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J Comp Physiol B. 1987;157(5):667-75.

Beta-adrenergic control of blood oxygen affinity in acutely hypoxia exposed rainbow trout.

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Department of Zoophysiology, University of Aarhus, Denmark.


Acute exposure of rainbow trout to hypoxic water (PwO2 = 40 mmHg, 15 degrees C) caused a significant (P less than 0.01) increase in blood O2 affinity, from the normoxic P50 value (at pHc 7.93) of 23.2 +/- 1.1 mmHg to about 19 mmHg, within 5 min. Specimens injected with the beta-antagonist propranolol showed no change in blood P50, despite a more pronounced reduction of arterial PO2 during the hypoxic exposure. The change in blood P50 coincided with an increase in plasma catecholamines, notably noradrenaline. There was no change in the molar ratios of ATP:Hb4 and GTP:Hb4. The altered blood P50, however, correlated with an alkalinization and an increased sodium concentration of the red cells. This red cell alkalinization can be explained by beta-adrenergic stimulation of a membrane bound Na+/H+ antiporter. Propranolol injection into normoxic resting trout caused a significant decrease in PaO2 and increase in PaCO2 indicating beta-adrenergic control of gas exchange in the gills.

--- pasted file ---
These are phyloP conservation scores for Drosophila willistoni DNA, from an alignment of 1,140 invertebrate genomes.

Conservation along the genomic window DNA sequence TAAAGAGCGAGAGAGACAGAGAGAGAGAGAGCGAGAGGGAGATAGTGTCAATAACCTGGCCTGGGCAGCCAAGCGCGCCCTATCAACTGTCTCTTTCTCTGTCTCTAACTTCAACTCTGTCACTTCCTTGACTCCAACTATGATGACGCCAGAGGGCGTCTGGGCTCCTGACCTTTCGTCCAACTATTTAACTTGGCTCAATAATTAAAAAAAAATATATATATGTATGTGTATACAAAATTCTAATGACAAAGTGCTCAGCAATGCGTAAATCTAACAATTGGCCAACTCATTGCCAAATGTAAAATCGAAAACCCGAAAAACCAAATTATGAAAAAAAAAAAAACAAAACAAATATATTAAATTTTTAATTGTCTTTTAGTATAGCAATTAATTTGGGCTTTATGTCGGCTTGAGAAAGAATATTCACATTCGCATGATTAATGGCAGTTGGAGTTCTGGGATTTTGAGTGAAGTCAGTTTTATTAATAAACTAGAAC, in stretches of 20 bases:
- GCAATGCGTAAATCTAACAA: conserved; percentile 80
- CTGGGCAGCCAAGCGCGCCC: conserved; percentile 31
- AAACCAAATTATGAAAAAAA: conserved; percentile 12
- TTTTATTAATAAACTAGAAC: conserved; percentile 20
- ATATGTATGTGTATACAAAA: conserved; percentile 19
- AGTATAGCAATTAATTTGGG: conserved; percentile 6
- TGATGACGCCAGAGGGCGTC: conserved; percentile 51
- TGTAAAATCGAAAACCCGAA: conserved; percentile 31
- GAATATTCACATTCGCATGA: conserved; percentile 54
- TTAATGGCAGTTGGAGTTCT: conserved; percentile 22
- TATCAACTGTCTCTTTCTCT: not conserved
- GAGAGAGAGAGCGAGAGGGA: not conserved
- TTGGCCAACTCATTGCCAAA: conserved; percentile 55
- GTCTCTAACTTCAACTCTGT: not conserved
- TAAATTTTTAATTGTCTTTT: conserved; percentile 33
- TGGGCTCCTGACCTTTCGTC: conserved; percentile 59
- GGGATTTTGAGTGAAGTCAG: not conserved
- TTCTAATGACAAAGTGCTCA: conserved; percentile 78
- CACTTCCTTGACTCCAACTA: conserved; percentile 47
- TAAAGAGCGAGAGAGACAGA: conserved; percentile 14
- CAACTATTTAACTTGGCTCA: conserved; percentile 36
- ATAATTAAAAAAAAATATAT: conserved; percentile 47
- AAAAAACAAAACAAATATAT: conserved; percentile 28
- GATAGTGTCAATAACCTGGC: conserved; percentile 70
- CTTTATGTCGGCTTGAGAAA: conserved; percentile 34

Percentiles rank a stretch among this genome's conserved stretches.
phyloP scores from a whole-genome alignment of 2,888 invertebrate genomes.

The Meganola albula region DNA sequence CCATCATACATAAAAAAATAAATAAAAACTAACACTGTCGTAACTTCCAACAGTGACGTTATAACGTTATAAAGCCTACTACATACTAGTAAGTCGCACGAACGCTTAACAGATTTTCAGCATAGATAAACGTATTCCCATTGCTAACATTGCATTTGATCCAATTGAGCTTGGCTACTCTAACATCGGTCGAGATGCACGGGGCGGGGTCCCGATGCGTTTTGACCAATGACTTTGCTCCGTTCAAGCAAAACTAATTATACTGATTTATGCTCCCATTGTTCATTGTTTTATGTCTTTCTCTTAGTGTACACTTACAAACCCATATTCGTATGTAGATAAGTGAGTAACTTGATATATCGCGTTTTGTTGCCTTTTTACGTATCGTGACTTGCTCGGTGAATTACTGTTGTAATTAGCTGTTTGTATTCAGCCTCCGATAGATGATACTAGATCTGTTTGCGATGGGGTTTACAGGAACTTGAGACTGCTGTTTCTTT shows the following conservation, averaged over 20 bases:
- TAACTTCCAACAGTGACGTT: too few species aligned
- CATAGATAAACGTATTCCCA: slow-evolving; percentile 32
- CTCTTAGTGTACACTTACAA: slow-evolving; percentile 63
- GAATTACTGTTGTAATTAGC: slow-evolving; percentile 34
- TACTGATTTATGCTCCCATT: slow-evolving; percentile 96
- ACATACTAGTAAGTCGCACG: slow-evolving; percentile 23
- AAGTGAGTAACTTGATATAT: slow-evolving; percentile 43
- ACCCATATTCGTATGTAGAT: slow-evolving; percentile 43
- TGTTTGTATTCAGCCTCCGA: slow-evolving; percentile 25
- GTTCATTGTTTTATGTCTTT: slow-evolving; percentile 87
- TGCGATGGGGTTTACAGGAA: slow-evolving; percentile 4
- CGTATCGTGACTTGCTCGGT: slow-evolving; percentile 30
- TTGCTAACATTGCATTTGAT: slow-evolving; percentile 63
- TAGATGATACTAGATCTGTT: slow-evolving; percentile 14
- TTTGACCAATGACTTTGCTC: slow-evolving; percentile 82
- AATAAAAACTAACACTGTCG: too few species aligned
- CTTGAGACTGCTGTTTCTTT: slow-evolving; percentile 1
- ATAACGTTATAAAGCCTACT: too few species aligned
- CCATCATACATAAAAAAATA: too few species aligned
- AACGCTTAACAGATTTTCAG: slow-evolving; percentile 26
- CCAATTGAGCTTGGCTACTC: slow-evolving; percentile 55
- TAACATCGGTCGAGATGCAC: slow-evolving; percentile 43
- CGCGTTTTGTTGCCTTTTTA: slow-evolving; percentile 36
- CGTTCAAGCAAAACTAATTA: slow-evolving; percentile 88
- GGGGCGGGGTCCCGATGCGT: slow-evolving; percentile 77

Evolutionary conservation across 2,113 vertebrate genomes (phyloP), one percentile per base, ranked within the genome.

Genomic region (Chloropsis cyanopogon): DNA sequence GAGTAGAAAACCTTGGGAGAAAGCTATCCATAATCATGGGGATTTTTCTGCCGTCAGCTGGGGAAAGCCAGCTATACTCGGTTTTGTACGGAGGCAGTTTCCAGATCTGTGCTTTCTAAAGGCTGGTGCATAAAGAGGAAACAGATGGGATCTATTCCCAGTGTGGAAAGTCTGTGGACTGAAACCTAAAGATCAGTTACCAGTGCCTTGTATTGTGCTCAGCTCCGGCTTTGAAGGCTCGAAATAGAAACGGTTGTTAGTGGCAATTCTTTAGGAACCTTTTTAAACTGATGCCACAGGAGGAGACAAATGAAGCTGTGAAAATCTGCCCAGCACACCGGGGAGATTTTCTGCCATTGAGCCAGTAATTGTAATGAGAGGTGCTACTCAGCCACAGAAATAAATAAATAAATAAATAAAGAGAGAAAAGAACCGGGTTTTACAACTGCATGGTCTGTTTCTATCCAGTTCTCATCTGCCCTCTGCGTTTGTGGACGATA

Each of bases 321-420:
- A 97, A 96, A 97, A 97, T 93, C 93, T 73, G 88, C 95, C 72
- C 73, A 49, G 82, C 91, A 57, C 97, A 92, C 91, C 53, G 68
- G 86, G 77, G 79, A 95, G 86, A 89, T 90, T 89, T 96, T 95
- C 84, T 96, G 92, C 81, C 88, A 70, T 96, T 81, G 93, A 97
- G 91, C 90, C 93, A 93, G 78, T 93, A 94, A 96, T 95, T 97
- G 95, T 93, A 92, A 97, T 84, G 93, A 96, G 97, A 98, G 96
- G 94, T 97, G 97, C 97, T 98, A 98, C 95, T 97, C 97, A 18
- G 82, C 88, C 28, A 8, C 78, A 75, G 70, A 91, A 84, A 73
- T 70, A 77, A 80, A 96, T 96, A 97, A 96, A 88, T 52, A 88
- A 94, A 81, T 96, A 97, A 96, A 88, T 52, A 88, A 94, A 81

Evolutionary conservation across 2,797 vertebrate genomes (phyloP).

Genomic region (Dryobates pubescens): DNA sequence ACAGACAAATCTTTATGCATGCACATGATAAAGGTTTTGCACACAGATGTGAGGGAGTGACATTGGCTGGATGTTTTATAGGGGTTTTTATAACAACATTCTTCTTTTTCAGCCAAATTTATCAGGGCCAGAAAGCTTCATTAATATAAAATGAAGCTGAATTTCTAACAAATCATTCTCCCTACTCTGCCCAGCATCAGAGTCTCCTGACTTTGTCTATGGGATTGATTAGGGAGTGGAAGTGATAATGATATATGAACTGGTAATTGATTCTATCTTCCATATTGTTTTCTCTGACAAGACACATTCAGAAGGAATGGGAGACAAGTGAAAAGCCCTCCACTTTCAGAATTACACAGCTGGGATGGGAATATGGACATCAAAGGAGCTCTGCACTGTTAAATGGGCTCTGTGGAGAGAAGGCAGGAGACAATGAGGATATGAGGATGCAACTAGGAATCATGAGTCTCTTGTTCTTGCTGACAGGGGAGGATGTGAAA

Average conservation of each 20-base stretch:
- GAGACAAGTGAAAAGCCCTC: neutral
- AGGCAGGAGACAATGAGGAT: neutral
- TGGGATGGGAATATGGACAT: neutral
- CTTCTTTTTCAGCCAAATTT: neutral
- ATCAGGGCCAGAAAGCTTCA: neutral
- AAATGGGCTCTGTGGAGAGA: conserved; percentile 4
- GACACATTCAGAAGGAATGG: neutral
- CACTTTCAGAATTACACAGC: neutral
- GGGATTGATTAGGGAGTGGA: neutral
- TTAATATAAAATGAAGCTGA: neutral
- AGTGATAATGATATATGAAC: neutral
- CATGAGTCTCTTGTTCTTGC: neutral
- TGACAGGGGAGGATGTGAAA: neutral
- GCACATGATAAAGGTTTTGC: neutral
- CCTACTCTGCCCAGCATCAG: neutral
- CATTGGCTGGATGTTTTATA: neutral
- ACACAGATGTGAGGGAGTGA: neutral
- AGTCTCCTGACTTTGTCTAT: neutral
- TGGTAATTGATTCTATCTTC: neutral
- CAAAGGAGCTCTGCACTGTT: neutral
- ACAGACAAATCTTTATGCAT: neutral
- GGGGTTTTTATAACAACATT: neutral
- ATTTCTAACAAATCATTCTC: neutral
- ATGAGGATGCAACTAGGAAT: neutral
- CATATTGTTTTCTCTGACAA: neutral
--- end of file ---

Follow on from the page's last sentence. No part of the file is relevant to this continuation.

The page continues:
[Indexed for MEDLINE]

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